13 May 2015

Jewel History: Queen Anne's Indifference to Jewels (1888)

"Queen Anne's Indifference to Jewels"
(originally appeared in the New York Times on 12 May 1888)

From the London Daily News -- The new volume of the reports of the Historical Manuscript Commission calendars the family papers of the Earl of Dartmouth [1]. Like most of its predecessors, it comprises many interesting historical anecdotes. One relating to Queen Anne [2], found in a manuscript volume in the handwriting of the first Earl, is highly characteristic of that sensible if somewhat prosaic sovereign.

Lord Dartmouth says that a little before she died, she told him that she had never bought any jewels for her own use in her life, looking upon them as "of all vanities the greatest," though she considered them proper for presents, because they comprise a great value in a small compass.

The same authority notes that when Governor Pitt [3] brought to this country from India the famous Regent Diamond [4], Harley, Earl of Oxford [5], brought this famous jewel to the Queen and told her that several gentlemen of the House of Commons thought it a pity it should go out of the kingdom, and had a mind to move the House to have it presented to Her Majesty.

Few ladies, probably, could have resisted so tempting an offer, but the homely Queen, according to this trustworthy authority, desired that her minister would stop the motion. She added that she "should be sorry to see the people's money thrown away upon such a bauble for her," and told the Earl of Dartmouth that it was "a much greater pity" that the Greenwich Hospital [6] was not finished.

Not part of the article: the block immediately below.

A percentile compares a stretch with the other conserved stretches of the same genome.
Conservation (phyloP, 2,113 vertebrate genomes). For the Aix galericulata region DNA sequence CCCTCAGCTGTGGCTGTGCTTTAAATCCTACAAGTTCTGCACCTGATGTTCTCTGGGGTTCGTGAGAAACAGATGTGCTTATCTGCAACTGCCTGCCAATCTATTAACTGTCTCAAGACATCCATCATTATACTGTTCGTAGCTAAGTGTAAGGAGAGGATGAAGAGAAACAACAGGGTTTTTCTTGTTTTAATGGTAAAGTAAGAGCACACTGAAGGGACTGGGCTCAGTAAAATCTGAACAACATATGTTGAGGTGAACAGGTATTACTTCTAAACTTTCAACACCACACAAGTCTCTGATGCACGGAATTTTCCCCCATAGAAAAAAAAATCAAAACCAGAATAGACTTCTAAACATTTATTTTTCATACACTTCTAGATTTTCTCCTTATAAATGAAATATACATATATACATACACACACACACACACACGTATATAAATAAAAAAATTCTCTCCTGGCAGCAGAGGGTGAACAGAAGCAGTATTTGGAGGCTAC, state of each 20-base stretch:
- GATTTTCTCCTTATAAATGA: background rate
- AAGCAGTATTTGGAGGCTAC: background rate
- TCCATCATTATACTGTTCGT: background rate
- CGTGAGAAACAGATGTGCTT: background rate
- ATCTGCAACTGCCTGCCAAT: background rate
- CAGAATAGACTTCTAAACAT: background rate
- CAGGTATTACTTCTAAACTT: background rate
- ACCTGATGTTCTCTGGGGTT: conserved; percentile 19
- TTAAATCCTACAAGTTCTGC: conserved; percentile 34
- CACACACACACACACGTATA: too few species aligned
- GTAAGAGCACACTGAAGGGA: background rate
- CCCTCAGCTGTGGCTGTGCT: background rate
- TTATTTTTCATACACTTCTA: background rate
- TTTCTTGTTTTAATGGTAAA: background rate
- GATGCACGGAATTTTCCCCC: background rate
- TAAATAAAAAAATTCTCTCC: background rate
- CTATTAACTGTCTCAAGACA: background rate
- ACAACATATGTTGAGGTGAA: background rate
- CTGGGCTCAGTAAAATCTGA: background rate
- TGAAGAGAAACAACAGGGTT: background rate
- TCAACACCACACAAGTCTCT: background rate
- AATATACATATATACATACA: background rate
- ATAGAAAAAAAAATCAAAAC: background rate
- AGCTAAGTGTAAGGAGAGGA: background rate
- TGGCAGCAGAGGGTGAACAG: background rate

About three years after the death of the Queen, Pitt's famous diamond was purchased by the Regent of France for the young King Louis XV, for the large sum of £135,000 [8].

1. Queen Anne created the Dartmouth earldom for William Legge, 2nd Baron Dartmouth, in 1711. The 1st Earl was Lord Keeper of the Privy Seal and one of Queen Anne's confidants.
2. Queen Anne of Great Britain and Ireland (1665-1714) was the last monarch of the House of Stuart, reigning from 1702 to 1714. She had no living descendants, so when she died, the throne passed to her second cousin, King George I.
3. Thomas Pitt (1653-1726), was the Governor of Madras; he was also the grandfather of William Pitt, who served as Prime Minister under King George III.
4. The Regent Diamond was sold to Thomas Pitt by a merchant in India in 1701. There are several stories about where the merchant acquired the 410-carat diamond; one story says that it was found by a slave in a diamond mine and hidden until he could sell it, while another says that it was stolen from Abul Hasan Qutb Shah, ruler of Golconda. Pitt had the diamond recut into a 141-carat stone. He sold it to the Duke of Orléans, who was regent for the young Louis XV, and it became part of the French crown jewels, worn in coronation crowns by Louis XV and Louis XVI. Later, it was mounted in Napoleon's sword; today, it is in the Louvre, set in a tiara that was worn by Empress Eugenie.
5. Robert Harley, 1st Earl of Oxford and Mortimer (1661-1724) was one of Queen Anne's chief ministers.
6. Greenwich Hospital operated in London from 1692 until 1869. Its buildings are now part of the Old Royal Naval College.
7. In today's money, that would be somewhere in the ballpark of £17 million. The diamond is now said to be worth £48 million.